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Oregon Trail Memorial Church in Eden. Wyoming has little churches just like Iceland! Maybe not as many, but they’re still there, out in the middle of nowhere. There’s not a lot of information to be found about this church online, aside that it’s an episcopal church. I had driven by it, and finally had to turn around and backtrack a mile so I could go get a photo. I’m only up in this area about once every two years, so knew it could be awhile before I’d return!
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I am a latecomer to the whole National Parks Passport thing, and I managed to capture my first stamp while in Pinedale! The girl at the store said I was the first person of 2019 to get theirs stamped 🙂
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I’m a sucker for a cute small church, though I am not a religious person. Completed in 1941, the Church of St. Hubert the Hunter is found in the extremely small town of Bondurant.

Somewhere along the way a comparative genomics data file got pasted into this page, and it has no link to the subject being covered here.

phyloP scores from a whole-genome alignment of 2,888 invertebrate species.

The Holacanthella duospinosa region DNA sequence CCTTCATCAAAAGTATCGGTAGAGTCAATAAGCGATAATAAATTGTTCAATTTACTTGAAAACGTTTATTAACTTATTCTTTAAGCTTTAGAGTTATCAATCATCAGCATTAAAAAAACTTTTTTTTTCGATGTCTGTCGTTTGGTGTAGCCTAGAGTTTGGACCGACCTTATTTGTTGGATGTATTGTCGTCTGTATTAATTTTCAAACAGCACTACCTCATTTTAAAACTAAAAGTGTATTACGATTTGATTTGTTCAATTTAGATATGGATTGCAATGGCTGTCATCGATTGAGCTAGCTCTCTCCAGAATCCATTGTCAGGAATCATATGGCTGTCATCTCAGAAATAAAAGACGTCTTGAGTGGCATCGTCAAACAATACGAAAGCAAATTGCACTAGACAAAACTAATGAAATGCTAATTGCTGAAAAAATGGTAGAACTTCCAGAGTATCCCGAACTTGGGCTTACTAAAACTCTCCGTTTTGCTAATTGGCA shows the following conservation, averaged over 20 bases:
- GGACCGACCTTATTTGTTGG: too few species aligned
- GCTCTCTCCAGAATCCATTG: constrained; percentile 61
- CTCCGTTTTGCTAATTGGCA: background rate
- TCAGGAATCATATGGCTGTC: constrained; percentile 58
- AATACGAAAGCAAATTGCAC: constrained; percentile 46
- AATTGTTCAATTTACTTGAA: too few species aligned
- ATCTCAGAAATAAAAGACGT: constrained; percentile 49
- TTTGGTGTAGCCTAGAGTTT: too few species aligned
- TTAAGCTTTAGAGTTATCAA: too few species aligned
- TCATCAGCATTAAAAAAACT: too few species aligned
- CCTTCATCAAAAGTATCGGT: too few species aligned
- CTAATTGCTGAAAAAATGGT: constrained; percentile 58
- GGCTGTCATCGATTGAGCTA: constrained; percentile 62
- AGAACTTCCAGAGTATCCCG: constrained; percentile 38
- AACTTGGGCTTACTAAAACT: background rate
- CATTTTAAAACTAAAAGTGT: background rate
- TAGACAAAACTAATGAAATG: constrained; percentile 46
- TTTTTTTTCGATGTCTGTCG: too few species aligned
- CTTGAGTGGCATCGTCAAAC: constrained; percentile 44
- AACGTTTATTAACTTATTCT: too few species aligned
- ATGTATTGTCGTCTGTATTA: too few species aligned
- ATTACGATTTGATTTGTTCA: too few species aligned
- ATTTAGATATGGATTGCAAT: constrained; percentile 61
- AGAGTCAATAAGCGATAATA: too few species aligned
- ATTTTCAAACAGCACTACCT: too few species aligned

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Rush hour in Hoback Canyon!
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Couldn’t get close to get photos of the living moose I saw, so this one will have to do!
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Just a wee bit of snow at the Craig Thomas Discovery & Visitors Center at Grand Teton National Park
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The clouds lifted just long enough for me to get a photo of the Tetons from the Craig Thomas Discovery & Visitors Center at Grand Teton National Park in Moose.
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Got a taste of more winter while ascending Salt River Pass south of Star Valley.
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Lunchtime exploration of Fossil Butte National Monument near Kemmerer – still fun even in the off season!
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Ancient geology of the Kemmerer area

My Wyoming work travel is done for a few months, but it has inspired me to take some weekend road trips to see all the things.  I also picked up Roadside Geology of Wyoming, so I’m geeking out on all the science of Wyoming, and getting more excited.